For those poets who do sell their work—how quickly do they reproduce their success? How quickly do they ossify (thanks, Joseph) in style, and become print-artists who do not seek expansion into newer forms? Is there something in producing the same work again that is inartistic?

Think Warhol. Duchamp. Tom Clancy.

Perhaps the danger here is in placing the poet as the matter and not the maker.

When walking Denver’s Museum of Nature and Science and staring up at the bones of our in-house Tyrannosaurus, the room reeks of its power.

Paying creedence to the Rex (as to Dickinson, G.M. Hopkins, &c), I can study him. Learn his name, know his bones.

Not seek to supplant him, no. His power is different than mine, right? Atmospheric, almost? In that just stepping into the Rex’s proximity, the room is taller and more dinosauric, so that anything I did in the room would acquire that attribute (the speech I give there is a dinosauric speech and the food I eat there is a dinosauric portabello on rye).

So how do we pay that credence? How do we stand eye-to-eye with the Rex, so as to know him and keep releasing his power (Poetry, after all) into today?

My suggestion is to not remove our bones from our body until we die. To not try to die in a museum but to live and fight and write until the wood closes over us, then the soil, then years and years of compaction and weather and erosion until someone, some digger, uncovers us, scrutinizes our bones, tries to understand how they fit together and made something he might have been had he been born when we were.

Certainly it seems to lend an accidental element to his wandering spade. But you don’t get to make yourself an Integral Poet. It requires another hand.

8 responses to “Organon Next: ‘The Quickest Sand’”

  1. Now let me ask, EW: do you imply it is the reader that makes an Integral Poet (!) integral? Has Hamlet chancing on a skull ‘made’ Yorick, in some sense?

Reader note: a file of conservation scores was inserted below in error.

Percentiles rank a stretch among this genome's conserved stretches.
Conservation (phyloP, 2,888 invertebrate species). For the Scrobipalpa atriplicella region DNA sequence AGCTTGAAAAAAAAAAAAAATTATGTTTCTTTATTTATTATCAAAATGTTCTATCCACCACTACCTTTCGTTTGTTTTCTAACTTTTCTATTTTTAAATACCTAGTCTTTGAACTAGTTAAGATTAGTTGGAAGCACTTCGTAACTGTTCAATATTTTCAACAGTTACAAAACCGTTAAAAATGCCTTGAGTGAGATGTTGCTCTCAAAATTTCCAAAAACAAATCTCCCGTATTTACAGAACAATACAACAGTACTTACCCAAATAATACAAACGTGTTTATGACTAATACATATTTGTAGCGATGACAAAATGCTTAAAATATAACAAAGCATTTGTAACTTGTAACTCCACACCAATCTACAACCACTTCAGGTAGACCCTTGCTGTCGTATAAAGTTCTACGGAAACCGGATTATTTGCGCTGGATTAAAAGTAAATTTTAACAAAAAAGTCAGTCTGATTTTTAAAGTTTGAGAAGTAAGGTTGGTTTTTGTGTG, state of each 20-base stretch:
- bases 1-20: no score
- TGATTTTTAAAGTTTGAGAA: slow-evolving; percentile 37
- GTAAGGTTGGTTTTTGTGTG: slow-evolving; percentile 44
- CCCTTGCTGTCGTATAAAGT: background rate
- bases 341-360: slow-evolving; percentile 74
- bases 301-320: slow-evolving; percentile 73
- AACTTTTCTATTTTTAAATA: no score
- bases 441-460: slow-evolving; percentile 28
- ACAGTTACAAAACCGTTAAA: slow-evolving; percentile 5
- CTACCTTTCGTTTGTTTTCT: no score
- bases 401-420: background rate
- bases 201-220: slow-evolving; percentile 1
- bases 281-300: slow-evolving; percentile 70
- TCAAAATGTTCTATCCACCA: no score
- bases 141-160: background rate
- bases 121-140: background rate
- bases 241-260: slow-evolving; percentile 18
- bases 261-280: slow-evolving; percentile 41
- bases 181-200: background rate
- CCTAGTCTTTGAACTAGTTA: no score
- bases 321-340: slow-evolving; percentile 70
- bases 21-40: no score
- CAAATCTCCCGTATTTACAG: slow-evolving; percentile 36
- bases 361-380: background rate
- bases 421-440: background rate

1. Reader Response theory, Joseph? Haha. 🙂

      1. I know, I know. All my investment in ‘banking’ down the tubes.

  2. So. Many. Compelling. Questions. Especially: “So how do we pay that credence? How do we stand eye-to-eye with the Rex, so as to know him and keep releasing his power (Poetry, after all) into today?” Another question: “How do we stand eye-to-eye with the Rex, so as to be nourished from his power, even as it remains eternally “un”knowable in its self-contained difference?” How to transcend the quest for knowledge? How to reorient the poetic impulse away from mastery, so as to liberate Poetry from the harnessing of power into, instead, a poetic string vibration of multidimensionality, wherein what can be known must–by the necessity that emerges from the act of creation–sometimes remains hidden, while–at the same time– that which is unknowable can be acknowledged as elemental and eternal mystery?

  3. Joseph > Knay and Aye – The digger is the next poet.

    MG > ‘Reorient away from mastery’ is cool :

    I lean towards transience as a solution. Shifting focus always, not seeking to dominate any Poem– or more largely, moment in time– but rather to see them through to completion.

    I think the harnessing, as with a horse, implies _using again and again_.

    One sees the old horse broken by the farmer’s returned use.

    Keeping a stable of fresh mediums to change to, such that the old never becomes so worn as to be unusable– does that avoid a ‘mastery’ of the horsepower?

    We are bent on use, humans. We must do during the day else we get plump and ineffective and grumpy, but there are so many of us, with more to come.

    The signs of that? Erosion.